What's Cooking

on November 17, 2000 by Annlee Ellingson
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   Introduced by writer-director Gurinder Chadha as her ode to Los Angeles, "What's Cooking?" is similar to another Sundance favorite, "Things You Can Tell Just by Looking at Her," in its structure, loosely stringing together disparate characters in a mutual setting. Chadha is more successful in her attempt, ultimately revealing a common bond sturdier than random chance meetings.

   Set on one of the most volatile of family holidays, four groups of people gather for a Thanksgiving feast. The Seligs find their traditional Jewish sensibilities challenged by their daughter's progressive lifestyle and her girlfriend. The Nguyens left Vietnam to ensure a better life for their children, only to find they're in more danger here. The testosterone-charged Avilas try to deal with separation and a father who's not welcome back. And the Williamsons struggle under the strain of a father who works too hard for the state's conservative, racist governor.

   Aside from a few awkward moments, Chadha's dialogue flows easily and rings true, capturing the anger, angst and frustrations that all families go through. Superb performances--particularly Alfre Woodard's anal housewife, Julianna Margulies' sexy girlfriend, Mercedes Ruehl's liberated Latina mom and Kristy Wu's scared sister--give Chadha's words a voice and capture hearts, even with limited screen time.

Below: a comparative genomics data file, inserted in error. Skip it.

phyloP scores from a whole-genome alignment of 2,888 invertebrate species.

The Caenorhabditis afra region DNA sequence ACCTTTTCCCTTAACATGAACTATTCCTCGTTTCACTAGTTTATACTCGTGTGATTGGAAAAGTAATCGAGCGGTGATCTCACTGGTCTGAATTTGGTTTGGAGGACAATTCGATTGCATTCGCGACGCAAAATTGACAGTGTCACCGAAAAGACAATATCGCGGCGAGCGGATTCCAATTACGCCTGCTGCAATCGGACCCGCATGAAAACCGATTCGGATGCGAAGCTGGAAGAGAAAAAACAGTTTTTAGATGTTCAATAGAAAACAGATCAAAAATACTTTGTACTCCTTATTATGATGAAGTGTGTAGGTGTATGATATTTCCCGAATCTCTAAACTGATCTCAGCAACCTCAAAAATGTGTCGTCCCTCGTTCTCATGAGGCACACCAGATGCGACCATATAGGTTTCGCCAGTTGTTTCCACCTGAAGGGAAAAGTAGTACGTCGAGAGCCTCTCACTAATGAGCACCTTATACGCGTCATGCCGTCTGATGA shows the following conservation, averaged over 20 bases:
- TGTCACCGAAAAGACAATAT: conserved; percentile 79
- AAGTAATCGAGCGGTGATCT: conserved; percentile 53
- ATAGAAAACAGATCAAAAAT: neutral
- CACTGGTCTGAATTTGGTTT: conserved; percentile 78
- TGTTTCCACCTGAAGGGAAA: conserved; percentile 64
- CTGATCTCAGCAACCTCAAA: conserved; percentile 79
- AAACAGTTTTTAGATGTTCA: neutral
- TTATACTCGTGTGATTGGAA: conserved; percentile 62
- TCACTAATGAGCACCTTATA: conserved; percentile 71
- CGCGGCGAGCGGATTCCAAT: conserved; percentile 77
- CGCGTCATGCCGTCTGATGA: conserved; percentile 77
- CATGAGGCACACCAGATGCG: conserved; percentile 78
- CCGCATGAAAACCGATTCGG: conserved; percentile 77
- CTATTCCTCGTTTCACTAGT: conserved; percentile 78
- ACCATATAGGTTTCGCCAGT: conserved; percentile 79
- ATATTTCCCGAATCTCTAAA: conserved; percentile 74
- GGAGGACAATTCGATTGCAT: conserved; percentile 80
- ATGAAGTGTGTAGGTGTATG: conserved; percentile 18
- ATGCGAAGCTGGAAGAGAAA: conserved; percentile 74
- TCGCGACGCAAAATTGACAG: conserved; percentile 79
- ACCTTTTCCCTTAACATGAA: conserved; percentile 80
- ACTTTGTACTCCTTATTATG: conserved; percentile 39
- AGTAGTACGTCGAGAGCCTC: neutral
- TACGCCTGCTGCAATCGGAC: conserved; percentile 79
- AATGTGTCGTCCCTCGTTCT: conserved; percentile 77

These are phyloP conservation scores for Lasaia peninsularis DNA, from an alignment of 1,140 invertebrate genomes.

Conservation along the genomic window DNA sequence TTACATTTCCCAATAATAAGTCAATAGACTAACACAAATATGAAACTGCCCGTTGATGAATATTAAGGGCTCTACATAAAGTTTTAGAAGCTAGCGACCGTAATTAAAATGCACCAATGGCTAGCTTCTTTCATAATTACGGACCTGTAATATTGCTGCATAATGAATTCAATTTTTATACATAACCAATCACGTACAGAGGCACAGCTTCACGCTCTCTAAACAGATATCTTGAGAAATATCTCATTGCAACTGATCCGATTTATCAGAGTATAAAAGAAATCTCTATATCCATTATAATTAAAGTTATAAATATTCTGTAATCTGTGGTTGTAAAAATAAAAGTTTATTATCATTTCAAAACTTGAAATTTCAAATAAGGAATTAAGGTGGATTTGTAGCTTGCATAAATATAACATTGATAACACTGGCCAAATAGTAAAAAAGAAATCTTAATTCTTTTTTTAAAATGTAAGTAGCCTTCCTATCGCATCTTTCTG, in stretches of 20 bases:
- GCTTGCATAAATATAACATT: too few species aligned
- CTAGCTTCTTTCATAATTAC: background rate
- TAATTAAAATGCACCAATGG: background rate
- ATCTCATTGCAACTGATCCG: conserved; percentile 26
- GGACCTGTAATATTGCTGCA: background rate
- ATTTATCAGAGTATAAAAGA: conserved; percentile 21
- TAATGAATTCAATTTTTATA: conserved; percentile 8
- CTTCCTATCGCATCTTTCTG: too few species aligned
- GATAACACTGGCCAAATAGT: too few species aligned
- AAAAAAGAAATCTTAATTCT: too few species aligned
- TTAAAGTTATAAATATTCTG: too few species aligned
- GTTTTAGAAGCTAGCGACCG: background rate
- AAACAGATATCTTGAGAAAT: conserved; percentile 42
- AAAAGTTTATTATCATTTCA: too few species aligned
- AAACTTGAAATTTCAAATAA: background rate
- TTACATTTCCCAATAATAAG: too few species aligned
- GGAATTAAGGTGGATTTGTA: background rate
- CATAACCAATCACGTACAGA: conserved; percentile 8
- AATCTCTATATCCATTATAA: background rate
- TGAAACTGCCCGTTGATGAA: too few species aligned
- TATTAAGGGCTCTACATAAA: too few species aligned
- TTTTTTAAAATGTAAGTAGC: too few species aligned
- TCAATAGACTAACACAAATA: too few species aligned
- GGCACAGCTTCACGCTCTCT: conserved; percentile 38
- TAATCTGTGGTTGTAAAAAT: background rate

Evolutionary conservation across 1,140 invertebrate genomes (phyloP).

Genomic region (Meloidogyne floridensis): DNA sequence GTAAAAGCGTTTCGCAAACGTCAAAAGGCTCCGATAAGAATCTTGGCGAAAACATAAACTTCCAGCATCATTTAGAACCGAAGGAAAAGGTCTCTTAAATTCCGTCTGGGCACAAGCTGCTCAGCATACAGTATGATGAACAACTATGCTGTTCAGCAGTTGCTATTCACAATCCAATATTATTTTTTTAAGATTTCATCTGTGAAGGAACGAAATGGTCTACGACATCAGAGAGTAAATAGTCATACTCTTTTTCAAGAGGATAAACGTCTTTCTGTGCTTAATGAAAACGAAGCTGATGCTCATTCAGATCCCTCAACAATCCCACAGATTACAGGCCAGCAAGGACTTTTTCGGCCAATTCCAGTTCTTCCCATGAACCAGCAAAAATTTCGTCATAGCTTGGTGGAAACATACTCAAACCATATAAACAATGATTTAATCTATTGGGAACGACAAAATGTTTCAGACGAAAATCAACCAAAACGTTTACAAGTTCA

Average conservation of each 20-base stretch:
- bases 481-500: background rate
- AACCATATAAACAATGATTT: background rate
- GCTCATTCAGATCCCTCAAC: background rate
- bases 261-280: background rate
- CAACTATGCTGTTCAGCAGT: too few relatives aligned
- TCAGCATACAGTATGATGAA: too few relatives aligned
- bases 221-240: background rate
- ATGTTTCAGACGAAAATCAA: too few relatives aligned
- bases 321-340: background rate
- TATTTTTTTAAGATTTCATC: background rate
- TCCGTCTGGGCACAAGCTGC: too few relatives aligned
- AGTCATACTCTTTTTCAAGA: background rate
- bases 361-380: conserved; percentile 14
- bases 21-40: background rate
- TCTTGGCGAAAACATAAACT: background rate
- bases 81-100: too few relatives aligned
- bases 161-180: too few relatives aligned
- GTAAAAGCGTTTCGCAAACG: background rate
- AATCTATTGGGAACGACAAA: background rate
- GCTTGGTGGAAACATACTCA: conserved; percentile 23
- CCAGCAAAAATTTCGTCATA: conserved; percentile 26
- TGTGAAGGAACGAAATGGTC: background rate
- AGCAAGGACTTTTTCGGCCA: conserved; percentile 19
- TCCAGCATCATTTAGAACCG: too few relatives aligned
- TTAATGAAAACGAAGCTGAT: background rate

And the food--oh, the food. Not since "Big Night" have dinner and a movie been so integrally related. Chadha splices together montages of feasts that include egg rolls, tamales, macaroni and cheese and turkey. (Whatever the family's background, there's a turkey on the table.) Chadha expressed what was on every audience member's mind when she asked in the post-screening Q&A, "Who's as hungry as I am?"

   Deftly edited to transition smoothly from one family to the next, "What's Cooking?" gets a bit redundant after awhile, circling repetitively from one setting to the next. But Chadha melds comedy and tragedy so masterfully that one's laughing at and crying for the characters simultaneously, again emulating real life.

   As for Chadha's affection for the City of Angels, it may seem odd that a British woman of East Indian descent could capture the city so perfectly. Where else in the world could four families of vastly different backgrounds, traditions and lifestyles live in such close proximity and not even know the others are there? Starring Alfre Woodard, Joan Chen, Mercedes Ruehl, Julianna Margulies, Lainie Kazan and Kyra Sedgwick. Directed by Gurinder Chadha Written by Gurinder Chadha and Paul Mayeda Berges. Produced by Jeffrey Taylor. A Trimark release. Drama. Not yet rated. Running time: 106 min

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